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Paul Korkowski's Mishigami Challenge

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Contact Linda Lurie Mars
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On Saturday, July 23rd I am starting my first ultra-cycling endeavor since COVID in support for Suicide Awareness Voices of Education (SAVE).  SAVE’s mission is to prevent suicide through public awareness and education, reduce stigma and serve as a resource to those touched by suicide.

I will be participating in, and racing in the inaugural Mishigami Challenge.  The challenge is an 1100-mile self-supported race around Lake Michigan.

Ultra-cycling events are something I have found I am very, very good at, and have done in the past before COVID.  Some examples of my past rides/events include (but not limited to):

  • MN to Las Vegas, NV (1830 miles in 9 days) – 2015
  • Las Vegas, NV to Minneapolis (1500 miles in 6 days before tendon issues) – 2016
  • Race Across America - RAAM Solo in 2017 (DNF’d due to medical issues)
  • Numerous other 24-hour ultra-cycling events.

Based on that, I would like to set the stage for what is to come later in this message.  While many people find it hard to fathom what an ultra-cyclist rider can and will go through, I expect to experience some (if not most) of the following conditions based on previous personal experiences.  I am entering into this race with the full knowledge of these conditions/events:

  1. Tendon issues – in 2018 when doing a 500-mile race in Texas, I tore 50-60% of my right Achilles’ tendon.  The tendon is healed, but my body is permanently impaired from producing collagen normally due to treatment issues stemming from Prostate cancer.  The risk of another tendon issue is very high, and am in fact in a brace/protocol 30 days before the race for the same Achilles’ tendon (doctor approved of racing).
  2.  Continence issues – when I came back from Las Vegas 5 months after prostate cancer surgery, my body when it gets extremely fatigued cannot control my bladder very well.   I likely will be riding with damp/wet cycling shorts after the 3rd day or so due to this condition.
  3. Saddle sores – all cyclists experience some type of saddle sores, which have debilitated many riders.  In 2016 when coming back from Vegas, the continence issues and heavy rain caused me such severe issues, that after I quit my ride 1500 miles in, I had to put a #1 baby diaper inside my underwear covered in Neosporin to prevent my genitals from scarring to my clothing/underwear.  This can happen to all riders when things get wet and/or heavy rain for several days (male or females alike).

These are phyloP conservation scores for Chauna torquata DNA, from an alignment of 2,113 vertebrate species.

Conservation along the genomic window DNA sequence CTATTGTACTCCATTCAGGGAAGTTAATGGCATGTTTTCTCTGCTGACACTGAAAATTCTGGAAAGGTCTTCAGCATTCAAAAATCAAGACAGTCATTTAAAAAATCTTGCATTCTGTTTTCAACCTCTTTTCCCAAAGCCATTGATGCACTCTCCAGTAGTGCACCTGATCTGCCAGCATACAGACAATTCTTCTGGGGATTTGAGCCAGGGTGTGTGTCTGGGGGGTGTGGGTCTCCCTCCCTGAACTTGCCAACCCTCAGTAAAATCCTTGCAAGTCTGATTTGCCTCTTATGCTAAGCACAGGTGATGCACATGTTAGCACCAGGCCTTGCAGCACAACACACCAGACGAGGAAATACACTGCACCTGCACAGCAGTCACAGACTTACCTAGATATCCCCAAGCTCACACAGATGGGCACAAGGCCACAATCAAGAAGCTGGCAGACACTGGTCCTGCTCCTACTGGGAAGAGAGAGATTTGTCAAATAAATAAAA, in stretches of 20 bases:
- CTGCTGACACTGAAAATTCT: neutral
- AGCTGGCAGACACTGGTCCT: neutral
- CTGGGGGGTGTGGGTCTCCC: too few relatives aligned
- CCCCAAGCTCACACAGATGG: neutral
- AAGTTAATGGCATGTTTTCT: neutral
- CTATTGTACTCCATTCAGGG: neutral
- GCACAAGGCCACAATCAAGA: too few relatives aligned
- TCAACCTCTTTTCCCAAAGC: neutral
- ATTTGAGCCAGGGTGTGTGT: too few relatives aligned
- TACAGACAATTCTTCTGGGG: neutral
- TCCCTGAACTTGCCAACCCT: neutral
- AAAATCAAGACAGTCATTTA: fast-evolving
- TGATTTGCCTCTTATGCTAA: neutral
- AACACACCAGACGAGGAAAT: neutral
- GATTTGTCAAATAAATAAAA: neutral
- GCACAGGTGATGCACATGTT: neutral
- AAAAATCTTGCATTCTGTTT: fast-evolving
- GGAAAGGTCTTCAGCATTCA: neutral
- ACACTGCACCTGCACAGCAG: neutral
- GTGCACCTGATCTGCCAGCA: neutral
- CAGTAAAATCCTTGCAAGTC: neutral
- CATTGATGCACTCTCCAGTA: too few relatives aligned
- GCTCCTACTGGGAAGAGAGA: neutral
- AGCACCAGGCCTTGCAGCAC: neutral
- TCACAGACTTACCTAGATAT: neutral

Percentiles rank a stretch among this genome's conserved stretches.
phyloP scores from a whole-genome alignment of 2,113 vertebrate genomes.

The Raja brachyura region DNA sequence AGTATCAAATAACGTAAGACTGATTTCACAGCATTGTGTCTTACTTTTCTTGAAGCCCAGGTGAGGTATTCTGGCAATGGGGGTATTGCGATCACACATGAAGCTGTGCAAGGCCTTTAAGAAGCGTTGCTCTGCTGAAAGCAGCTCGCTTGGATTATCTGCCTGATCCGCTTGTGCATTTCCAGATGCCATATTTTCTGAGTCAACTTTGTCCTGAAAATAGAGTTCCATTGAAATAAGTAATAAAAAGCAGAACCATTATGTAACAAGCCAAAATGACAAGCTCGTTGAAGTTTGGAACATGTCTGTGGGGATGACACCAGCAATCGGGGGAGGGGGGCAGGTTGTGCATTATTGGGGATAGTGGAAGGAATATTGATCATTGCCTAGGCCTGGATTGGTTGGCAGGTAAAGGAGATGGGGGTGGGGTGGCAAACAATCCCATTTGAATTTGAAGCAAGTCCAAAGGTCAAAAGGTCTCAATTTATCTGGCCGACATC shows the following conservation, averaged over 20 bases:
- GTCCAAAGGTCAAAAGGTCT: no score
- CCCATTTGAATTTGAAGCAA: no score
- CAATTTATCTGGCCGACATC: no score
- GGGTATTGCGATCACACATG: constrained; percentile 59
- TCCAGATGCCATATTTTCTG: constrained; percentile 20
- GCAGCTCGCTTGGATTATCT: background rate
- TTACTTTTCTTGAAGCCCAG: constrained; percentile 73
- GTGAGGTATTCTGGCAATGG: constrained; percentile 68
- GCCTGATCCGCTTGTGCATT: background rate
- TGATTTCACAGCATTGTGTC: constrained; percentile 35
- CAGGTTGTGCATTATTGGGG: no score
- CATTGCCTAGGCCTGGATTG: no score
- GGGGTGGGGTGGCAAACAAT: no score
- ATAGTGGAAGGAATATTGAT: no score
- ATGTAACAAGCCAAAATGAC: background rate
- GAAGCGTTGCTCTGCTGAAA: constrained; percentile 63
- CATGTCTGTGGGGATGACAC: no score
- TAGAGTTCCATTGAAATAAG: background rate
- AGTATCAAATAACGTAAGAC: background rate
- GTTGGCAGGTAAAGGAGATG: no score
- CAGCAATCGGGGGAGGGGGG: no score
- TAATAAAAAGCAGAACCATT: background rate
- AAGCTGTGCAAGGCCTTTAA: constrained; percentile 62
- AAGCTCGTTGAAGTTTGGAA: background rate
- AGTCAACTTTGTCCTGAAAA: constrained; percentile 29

4. Mouth sores – with the amount of eating that one has to do on the bike in order to maintain the ability to ride (every 30 minutes or so you are eating), one can develop sores inside your mouth and on your tongue that are so painful it hurts to swallow, speak, or much less do something like eat more. 
  5. Hand paralysis and numbness – currently, with all of the training for this type of event, my middle fingers are almost completely numbed, and will be 100% numb at the end of the race.  In addition, I will find it very difficult to do something like write with a pen/pencil, type on a keyboard, or even button my shirt.  My hands, when gripping something, will also not want to open at times.
  6. Sleep deprivation – hallucinations, falling asleep on a bike while riding, and being so tired that you don’t know where you will be normal a couple of days into the race.
  7. Shermer’s neck – I did not have the full effect of this in the past years, but Shermer’s neck is a condition where the neck muscles are so fatigued that they literally can’t hold a person’s neck up.  This is one of the most feared conditions next to saddle sores in RAAM or multi-day cycling events/races.

Now, why would I put myself through so much for a race?

What only a couple of people in the world know was that in July of 1988 I was suicidal and was talking about taking my own life after the loss of my best friend.  I had 2 people intervene and got me some help/assistance.   Without them, I don’t know if I would still be here today, much less racing for Suicide Awareness Voices of Education.  To Shari and Duane, I will forever owe you a debt of gratitude that I can never repay.

All of the things that I will knowingly put myself through for this race (good and bad) are in order to help someone get help or help a grieving family.  There is no amount of suffering that I can put myself through on this bike that even comes close to what someone trying to commit the ultimate act feels, or their friends/family if they had taken that step.  I have recognized and prevented several suicides, of which those people are still thankfully with us today.

I am going to come forward and openly discuss my attempted suicide way back when.  I am over the stigma of it, and if I didn’t tell anyone, what good does it do to help someone who might be suffering from the stigma, loss, etc.?

If I am willing to do this on my bike and am willing to discuss with others, what would you be willing to do?


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